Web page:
My Blue Heaven Reviews
also stars Melanie Mayron, Carol Kane, Bill Irwin, Julie Brovasso, Jesse Bradford and Colleen Camp.
directed by Herbert Ross.
and even back then I found it humorous
I really liked that they put Martin in the Witness Protection, and in there he finds a bunch of old friends, and basically starts up a crime wave while under protection!
Moranis and Cusack are pretty good, but it takes awhile for them, as with their characters, to lighten up and join in with the fun.
Martin is just amazing here. It's like his entire life is Bullsh*t, and he never knows it as he just keeps telling more and more lies to get what he wants.
Bill Irwin is kind of funny as the wacky co-worker.
The ending is kind of cliched, but the film has a lot of heart and is really funny.
I don't know how we didn't get this when I was a kid. Perhaps Webster's didn't have a copy. I know Mom isn't all that into Steve Martin, though Elaine and I very much were, but it still seems like the sort of thing we would have picked up on a deathly hot summer afternoon. It's silly. It's a fish-out-of-water story featuring two people in a ridiculous situation. Heck, even the fact that it has Joan Cusack in it indicates that it's probably the sort of thing we would enjoy. Still, this remained one of those movies I'd heard of but never seen until now. Even as an adult, I hadn't quite gotten around to it myself, but then, most of the movie-renting I've done over the years has either been while I was living in Port Angeles--not exactly known for a wide range of possibilities--or else has been part of my alphabet project. While I did get through "M" some time ago, I knew enough to save this one until I wasn't too thoughtful.
Vinnie Antonelli (Steve Martin) is a mobster. He has agreed to testify against his higher-ups, and of course this means that he has ended up in the Witness Protection Program. His case is being handled by FBI agent Barney Coopersmith (Rick Moranis), and we'll get to that in a bit. At any rate, Vinnie is now living in a small suburb of San Diego, California, and it's really starting to get to him. He is arrested several times for petty crimes, running afoul of District Attorney Hannah Stubbs (Cusack). Barney gets him out repeatedly, because if he is arrested, it will blow the FBI's case against Vinnie's former associates. Vinnie spots that Barney and Hannah will make a nice couple and works toward that end. Barney works toward getting Vinnie through his testimony and safe from the hitmen that his former mob associates are wont to send after those who betray their secrets. Vinnie, however, doesn't know what to do when he isn't running criminal enterprises, so that's what he does.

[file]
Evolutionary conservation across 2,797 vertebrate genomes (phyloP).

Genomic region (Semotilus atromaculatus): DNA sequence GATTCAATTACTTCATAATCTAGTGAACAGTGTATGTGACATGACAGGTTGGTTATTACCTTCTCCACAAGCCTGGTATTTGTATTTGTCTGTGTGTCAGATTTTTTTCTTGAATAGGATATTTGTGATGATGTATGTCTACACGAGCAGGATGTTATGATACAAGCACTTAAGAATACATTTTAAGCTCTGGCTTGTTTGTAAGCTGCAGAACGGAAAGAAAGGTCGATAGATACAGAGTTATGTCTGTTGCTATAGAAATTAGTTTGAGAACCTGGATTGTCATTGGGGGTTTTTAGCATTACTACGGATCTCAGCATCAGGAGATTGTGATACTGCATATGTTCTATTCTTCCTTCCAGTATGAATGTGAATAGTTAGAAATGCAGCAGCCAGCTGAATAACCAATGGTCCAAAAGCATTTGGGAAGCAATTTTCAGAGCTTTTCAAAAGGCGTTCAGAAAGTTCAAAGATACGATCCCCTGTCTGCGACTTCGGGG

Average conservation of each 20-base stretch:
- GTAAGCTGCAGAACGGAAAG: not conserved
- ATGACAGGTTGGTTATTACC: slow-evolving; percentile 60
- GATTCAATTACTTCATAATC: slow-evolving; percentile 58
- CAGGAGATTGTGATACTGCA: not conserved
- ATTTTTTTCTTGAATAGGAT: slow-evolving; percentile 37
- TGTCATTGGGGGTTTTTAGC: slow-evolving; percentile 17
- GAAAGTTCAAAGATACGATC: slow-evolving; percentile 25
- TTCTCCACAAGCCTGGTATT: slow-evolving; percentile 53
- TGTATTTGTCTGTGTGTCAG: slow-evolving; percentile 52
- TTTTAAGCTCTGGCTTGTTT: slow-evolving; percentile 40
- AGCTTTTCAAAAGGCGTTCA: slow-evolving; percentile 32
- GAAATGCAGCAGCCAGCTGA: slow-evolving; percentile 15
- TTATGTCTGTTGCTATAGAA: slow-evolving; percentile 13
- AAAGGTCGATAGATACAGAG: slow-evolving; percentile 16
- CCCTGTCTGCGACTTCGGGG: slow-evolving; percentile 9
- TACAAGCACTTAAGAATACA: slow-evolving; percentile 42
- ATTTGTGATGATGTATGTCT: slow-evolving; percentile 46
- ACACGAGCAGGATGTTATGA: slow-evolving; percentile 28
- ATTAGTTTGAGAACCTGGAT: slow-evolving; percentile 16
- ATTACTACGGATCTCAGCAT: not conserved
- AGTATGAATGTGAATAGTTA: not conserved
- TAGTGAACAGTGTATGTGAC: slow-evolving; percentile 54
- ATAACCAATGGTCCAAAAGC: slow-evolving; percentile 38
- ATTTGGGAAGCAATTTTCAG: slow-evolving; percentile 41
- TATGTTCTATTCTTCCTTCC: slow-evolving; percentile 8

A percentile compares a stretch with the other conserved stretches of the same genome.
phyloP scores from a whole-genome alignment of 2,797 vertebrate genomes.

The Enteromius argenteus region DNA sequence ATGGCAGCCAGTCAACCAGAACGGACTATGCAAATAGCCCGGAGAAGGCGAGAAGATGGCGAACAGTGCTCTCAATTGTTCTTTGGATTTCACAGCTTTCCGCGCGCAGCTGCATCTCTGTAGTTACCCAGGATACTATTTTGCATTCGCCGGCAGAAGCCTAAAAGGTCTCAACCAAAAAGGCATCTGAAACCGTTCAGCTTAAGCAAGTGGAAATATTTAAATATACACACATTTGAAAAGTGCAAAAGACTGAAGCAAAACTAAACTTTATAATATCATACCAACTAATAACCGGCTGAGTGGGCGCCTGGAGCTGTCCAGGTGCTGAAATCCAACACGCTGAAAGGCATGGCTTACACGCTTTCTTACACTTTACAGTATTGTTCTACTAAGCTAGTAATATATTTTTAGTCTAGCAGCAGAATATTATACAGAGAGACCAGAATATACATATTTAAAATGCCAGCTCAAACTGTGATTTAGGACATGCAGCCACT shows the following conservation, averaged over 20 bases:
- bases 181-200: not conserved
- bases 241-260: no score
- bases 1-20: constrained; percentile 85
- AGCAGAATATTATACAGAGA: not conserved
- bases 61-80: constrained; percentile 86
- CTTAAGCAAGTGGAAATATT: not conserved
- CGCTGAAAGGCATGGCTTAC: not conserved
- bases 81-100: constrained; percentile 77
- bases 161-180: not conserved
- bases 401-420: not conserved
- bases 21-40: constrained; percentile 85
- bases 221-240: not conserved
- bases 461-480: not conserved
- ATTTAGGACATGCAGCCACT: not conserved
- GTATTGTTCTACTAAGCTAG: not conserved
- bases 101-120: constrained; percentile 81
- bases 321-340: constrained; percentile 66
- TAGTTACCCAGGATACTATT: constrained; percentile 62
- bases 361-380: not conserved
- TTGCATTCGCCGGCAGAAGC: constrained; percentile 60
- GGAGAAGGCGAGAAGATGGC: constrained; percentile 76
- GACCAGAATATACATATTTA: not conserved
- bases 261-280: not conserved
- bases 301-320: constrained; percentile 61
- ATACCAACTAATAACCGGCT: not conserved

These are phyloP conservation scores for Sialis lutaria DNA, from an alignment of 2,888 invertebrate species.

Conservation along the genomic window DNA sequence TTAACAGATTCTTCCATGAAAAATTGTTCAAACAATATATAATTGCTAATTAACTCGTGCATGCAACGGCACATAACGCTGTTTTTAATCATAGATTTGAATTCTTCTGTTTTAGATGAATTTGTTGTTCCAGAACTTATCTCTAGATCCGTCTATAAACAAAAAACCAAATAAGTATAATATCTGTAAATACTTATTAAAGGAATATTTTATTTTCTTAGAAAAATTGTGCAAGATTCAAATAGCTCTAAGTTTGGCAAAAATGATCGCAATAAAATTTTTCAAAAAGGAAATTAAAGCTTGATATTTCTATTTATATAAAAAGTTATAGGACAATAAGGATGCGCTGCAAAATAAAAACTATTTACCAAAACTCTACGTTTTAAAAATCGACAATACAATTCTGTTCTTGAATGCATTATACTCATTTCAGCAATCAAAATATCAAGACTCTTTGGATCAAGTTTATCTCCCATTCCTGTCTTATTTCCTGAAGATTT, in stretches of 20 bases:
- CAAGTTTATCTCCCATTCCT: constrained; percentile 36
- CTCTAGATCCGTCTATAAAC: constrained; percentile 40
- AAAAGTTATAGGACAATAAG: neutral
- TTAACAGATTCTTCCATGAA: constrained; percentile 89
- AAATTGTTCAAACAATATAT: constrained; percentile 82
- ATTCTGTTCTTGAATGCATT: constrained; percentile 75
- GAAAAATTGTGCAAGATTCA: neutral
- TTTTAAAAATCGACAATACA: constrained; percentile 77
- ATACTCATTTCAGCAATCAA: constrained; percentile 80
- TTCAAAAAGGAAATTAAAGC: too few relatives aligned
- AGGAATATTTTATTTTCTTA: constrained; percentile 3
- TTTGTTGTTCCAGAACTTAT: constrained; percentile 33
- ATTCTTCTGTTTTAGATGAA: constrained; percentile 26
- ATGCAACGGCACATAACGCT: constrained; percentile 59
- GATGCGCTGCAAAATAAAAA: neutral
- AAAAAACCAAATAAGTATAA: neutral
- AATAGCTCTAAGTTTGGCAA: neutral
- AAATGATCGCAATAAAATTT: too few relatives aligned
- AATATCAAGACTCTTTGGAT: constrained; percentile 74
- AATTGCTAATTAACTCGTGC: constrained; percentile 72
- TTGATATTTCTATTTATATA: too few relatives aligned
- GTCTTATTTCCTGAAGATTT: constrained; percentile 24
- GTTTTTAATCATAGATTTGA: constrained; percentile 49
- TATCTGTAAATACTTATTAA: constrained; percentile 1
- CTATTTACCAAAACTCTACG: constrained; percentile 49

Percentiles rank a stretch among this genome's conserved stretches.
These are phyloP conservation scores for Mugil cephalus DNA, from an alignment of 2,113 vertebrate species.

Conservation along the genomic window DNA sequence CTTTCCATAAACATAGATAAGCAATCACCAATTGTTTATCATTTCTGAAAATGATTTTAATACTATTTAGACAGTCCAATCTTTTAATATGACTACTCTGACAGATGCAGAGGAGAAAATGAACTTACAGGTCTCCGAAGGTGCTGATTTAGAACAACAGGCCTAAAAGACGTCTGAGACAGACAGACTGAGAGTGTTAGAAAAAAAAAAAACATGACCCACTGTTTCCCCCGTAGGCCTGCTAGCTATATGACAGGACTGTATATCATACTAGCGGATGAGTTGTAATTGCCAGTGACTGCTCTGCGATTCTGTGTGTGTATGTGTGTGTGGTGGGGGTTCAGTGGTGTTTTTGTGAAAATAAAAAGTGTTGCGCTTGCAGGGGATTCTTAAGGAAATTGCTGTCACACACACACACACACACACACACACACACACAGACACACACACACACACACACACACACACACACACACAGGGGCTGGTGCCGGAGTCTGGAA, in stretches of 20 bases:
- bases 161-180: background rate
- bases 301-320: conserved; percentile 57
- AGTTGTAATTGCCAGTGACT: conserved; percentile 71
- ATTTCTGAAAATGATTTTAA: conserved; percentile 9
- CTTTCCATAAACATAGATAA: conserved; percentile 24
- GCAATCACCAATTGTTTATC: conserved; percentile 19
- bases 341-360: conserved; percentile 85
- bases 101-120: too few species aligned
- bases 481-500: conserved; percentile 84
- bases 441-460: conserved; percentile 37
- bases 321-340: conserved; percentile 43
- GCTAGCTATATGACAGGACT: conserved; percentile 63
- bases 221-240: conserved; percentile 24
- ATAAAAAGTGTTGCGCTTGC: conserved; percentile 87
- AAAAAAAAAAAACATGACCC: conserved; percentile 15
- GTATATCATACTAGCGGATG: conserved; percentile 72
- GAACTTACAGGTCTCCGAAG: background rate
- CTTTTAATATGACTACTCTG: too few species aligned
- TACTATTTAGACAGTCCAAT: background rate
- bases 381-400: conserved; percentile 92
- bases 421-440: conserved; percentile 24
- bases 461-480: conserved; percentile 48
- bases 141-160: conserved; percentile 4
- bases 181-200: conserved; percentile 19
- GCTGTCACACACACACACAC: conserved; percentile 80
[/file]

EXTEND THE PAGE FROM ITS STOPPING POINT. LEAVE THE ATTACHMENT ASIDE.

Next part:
Apparently, Vinnie is based on the life of Henry Hill, who was also portrayed by Ray Liotta in the rather more serious film [i]Goodfellas[/i]. While this film doesn't explore the full reign of Hill's stupidity, it does touch on perhaps my favourite thing about him. This is why Hill ended up leaving the Witness Protection Program, at least according to his cookbook. (Yes, he wrote a cookbook, which isn't bad. It's also a bit of an autobiography, and it's what convinced me that his stupidity wasn't invented for dramatic purposes in [i]Goodfellas[/i].) Vinnie was sent to the suburbs of San Diego, which is admittedly very different from New York. However, Henry Hill was sent to the Midwest. There were, even in 1990, plenty of places not terribly far from San Diego where a person could get all sorts of ingredients of the kind Henry Hill wanted. Kansas, where I believe he was actually sent? Not so much. So he left because he was tired of the food options.
Of course, Vinnie has rather more of a point when he suggests that part of the issue is that he has no other skills to draw upon. Henry Hill dropped out of high school at fourteen to go to work for the mob, and there's no reason to assume that Vinnie has much more schooling than that. There's no reason to believe that Vinnie has any marketable skills beyond the illegal ones. Schooling isn't one of the things Witness Protection seems to offer. And you know, even if they did, I'm not sure Vinnie would be all that interested. What is he suited for? It's a grim thought, but I really don't know what Vinnie would be able to do. That's mostly, however, because I don't think he's ever put any thought into it. The very idea that there is a different life from the one to which he is accustomed is an idea that has never crossed his mind. I mean, he still seems to think that he deserves to be taken care of for the rest of his life because he's admitted to the crimes in which he was involved.
There is also the FBI thing. Witness Protection isn't run by the FBI. As I thought everyone knew, it's run by the Federal Marshals. Every once in a while, it seems as though screenwriters (even talented ones like Nora Ephron) think all feds are created equal. There's no real reason for this to be the FBI. I mean, I'm pleased that Barney's partner, Kirby, is Bill Irwin, better known as Mr. Noodle--and he does a bit of a Noodle dance at the end! However, despite the fact that Ephron was married to Nicholas Pileggi, who wrote the book and screenplay for [i]Goodfellas[/i], the movie gets a lot of the details wrong. This isn't a huge problem, given that it's a silly little comedy, but it still kind of bothers me. Mr. Noodle just isn't enough to make up for that. No, the details aren't all important--though all those mob guys in one little town would never happen--but it certainly strikes me that it would be easy to get those details right, too. That's usually my problem with these things.
VERDICT: "High-Quality Stuff" - [Positive Reaction] This is a rating to a movie I view as very entertaining and well made, and definitely worth paying the full price at a theatre to see or own on DVD. It is not perfect, but it is definitely excellent. (Films that are rated 3.5 or 4 stars)